As hurricanes near landfall, scammers snap up internet domains featuring the storm’s name and words like “help” and “relief.” Other faux fundraisers imply a connection to well-known aid organizations like the Red Cross or Oxfam.

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How to recognize a disaster scam

You can sniff out a scam by keeping a watchful eye out for the following:

On-the-spot offers. A contractor offers to do post-disaster work on the spot and asks for payment in advance.

Fees for service. A supposed government agent asks for payment to conduct an inspection or help you apply for disaster assistance. “No legitimate FEMA employee asks for any kind of funds,” says Weisman.

Unsolicited offers. You get a call from someone asking to verify your FEMA registration when you have not yet applied to the agency for assistance. Scammers attempt to steal your personal information to apply for assistance in your name or to redirect your payments to themselves.

Charity charlatans. A disaster charity’s name or web address resembles but does not quite match that of an established aid organization, and its website offers few details about it (for example, its leadership, physical location or history of relief work).

How to protect yourself from this scam

Don’t let fraud compound a disaster. Take these precautions to ensure you are getting, or giving, the right kind of help.

Prepare in advance. Before the disaster, it’s a good idea to get an understanding of what’s covered and how. Call your insurance company to clarify any coverage questions you may have. “They will have the bandwidth to spend more time talking to you and explaining your policy and offering tips and assistance to you,” says Brenckle.

Investigate before hiring a contractor. Check the vehicle of any contractor who shows up unsolicited for a business name, phone number and their state contractor license number. Get references. Look them up on the Better Business Bureau (BBB) and other consumer review sites. “Don’t get pressured … verify that they’re insured, properly licensed, and there aren’t any complaints against them,” says Weisman.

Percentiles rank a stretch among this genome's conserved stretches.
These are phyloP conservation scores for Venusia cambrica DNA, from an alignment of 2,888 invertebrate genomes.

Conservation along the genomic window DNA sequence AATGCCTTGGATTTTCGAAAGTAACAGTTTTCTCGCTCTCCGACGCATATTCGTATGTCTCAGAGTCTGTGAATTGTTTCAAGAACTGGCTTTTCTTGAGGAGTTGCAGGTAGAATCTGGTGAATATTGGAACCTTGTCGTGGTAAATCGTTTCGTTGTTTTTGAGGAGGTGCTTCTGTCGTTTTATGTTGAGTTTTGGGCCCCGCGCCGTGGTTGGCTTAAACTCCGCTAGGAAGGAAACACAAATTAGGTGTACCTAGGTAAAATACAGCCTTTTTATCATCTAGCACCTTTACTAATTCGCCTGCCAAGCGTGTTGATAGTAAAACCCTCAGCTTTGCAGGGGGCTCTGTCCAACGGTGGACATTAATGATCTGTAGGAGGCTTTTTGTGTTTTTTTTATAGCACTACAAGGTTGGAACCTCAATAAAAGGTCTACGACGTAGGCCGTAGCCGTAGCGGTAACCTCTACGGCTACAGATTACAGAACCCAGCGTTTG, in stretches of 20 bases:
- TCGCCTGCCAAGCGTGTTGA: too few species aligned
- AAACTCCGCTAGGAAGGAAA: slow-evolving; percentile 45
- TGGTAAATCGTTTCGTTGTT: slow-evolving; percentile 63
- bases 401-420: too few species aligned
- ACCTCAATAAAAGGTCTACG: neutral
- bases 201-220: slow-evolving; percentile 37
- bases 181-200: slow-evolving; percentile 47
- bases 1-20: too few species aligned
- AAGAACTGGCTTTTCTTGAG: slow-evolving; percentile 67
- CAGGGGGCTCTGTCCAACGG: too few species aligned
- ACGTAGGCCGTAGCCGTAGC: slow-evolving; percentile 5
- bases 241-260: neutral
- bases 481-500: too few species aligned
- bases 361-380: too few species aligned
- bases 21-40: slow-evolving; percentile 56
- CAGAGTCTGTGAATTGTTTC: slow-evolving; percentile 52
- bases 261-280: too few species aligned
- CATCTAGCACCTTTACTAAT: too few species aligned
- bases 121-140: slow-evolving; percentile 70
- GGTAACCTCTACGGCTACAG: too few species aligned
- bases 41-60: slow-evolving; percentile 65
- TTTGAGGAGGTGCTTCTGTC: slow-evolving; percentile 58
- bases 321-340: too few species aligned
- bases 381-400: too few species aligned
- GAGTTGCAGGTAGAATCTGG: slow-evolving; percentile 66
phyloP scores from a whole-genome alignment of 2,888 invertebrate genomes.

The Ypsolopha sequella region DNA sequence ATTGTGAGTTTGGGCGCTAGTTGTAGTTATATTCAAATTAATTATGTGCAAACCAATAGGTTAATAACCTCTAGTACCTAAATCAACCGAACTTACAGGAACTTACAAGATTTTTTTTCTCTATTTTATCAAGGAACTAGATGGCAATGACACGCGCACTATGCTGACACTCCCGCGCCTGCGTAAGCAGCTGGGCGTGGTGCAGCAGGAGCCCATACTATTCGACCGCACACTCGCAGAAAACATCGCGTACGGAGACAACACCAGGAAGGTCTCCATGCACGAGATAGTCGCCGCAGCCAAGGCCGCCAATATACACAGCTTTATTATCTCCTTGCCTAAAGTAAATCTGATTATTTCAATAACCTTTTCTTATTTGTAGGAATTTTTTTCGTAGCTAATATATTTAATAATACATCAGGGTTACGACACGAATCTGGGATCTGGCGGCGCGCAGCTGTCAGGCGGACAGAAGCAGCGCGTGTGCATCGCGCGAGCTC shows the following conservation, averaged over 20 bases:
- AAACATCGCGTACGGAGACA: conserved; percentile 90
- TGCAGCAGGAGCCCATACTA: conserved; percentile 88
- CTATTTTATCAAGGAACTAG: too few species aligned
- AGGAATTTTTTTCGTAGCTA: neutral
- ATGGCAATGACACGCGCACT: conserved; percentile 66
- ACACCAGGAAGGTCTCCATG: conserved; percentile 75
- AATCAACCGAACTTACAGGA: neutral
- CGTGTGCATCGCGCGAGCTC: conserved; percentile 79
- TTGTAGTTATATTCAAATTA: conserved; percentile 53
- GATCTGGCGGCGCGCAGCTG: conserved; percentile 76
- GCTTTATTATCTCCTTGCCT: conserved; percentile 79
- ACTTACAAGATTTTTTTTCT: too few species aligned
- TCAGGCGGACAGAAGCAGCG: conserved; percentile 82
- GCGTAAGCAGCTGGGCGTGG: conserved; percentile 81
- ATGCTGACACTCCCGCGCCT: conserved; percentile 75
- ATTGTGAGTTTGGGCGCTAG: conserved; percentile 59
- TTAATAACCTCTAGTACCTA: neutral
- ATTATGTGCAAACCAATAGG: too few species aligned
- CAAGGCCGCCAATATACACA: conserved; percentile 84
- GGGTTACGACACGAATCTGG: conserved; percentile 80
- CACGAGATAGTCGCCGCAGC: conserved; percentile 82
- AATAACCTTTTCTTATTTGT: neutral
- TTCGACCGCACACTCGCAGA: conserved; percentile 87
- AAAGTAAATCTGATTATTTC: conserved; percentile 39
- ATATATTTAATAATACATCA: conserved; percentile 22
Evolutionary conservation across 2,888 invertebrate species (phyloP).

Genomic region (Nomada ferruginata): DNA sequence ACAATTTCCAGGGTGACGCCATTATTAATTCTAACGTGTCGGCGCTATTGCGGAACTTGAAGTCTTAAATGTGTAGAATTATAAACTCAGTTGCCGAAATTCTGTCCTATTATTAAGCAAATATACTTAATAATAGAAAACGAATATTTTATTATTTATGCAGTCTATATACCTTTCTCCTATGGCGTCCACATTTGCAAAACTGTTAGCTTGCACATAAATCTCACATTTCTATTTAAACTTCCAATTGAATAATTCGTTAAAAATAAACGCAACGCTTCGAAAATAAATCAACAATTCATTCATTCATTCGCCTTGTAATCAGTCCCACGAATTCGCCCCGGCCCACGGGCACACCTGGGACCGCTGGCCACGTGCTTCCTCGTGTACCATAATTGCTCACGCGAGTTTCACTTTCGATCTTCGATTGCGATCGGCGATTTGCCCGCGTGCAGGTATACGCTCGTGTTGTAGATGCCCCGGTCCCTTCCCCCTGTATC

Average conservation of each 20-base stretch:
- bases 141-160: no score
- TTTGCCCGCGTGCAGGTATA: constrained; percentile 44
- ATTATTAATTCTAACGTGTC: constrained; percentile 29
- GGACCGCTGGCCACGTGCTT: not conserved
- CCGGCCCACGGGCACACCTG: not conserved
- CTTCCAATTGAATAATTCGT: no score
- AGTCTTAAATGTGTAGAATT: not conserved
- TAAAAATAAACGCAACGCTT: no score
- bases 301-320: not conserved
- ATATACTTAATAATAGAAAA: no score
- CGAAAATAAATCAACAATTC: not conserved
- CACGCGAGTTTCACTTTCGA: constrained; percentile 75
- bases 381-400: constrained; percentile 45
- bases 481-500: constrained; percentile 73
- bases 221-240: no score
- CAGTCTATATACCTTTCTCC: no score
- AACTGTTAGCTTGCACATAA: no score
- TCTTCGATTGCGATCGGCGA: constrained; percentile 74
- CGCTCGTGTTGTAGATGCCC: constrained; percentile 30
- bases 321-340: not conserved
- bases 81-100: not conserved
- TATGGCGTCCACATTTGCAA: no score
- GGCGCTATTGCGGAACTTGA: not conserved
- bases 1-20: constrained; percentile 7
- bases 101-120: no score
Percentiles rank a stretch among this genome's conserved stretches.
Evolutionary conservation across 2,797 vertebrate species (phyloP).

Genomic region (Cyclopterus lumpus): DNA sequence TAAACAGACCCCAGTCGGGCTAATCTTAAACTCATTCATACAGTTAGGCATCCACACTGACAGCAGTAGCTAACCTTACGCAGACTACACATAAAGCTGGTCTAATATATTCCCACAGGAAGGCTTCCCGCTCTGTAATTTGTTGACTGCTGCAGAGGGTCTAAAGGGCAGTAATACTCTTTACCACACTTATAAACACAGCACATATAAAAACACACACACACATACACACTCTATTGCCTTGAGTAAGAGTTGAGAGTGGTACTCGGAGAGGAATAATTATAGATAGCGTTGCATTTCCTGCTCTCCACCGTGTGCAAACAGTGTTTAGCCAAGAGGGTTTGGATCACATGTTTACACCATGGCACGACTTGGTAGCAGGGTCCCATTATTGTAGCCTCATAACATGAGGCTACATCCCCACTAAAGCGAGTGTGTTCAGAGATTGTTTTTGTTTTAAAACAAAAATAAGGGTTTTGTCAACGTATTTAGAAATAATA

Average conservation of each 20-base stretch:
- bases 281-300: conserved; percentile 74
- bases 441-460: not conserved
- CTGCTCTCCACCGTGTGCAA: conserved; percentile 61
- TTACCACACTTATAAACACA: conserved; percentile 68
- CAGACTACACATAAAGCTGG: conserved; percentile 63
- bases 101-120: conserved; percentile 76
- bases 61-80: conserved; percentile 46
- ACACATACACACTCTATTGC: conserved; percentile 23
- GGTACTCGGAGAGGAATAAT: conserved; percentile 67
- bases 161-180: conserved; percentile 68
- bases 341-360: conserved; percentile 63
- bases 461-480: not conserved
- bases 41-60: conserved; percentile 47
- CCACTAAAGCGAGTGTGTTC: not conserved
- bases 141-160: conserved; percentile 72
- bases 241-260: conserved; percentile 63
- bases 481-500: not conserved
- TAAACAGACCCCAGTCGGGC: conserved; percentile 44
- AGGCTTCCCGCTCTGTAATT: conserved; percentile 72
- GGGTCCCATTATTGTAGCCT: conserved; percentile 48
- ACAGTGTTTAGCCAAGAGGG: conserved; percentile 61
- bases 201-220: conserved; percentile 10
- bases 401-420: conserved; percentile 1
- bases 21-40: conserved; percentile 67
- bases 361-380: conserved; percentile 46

Brenckle suggests doing your homework ahead of time. “Do your research and collect the names of companies that repair roofs, perform tree removal and other services in your area before you’re hit and keep them in a safe place.”

Call your insurance company. Before beginning any repairs, check with your insurer to make sure any work you are considering is covered and if you need to work with a preferred contractor or auto mechanic.

Make sure you’re working with genuine insurance agents. After some disasters, insurance companies will work with the state department of insurance to set up an “insurance village” with companies who have policy holders in the area, says Brenckle. As disaster sites can be chaotic, “Trust but verify. It should be safe, but get ID and verify their identity with the insurance company,” advises Weisman.

You should check their license with your state’s insurance department. The same is true of insurance adjusters.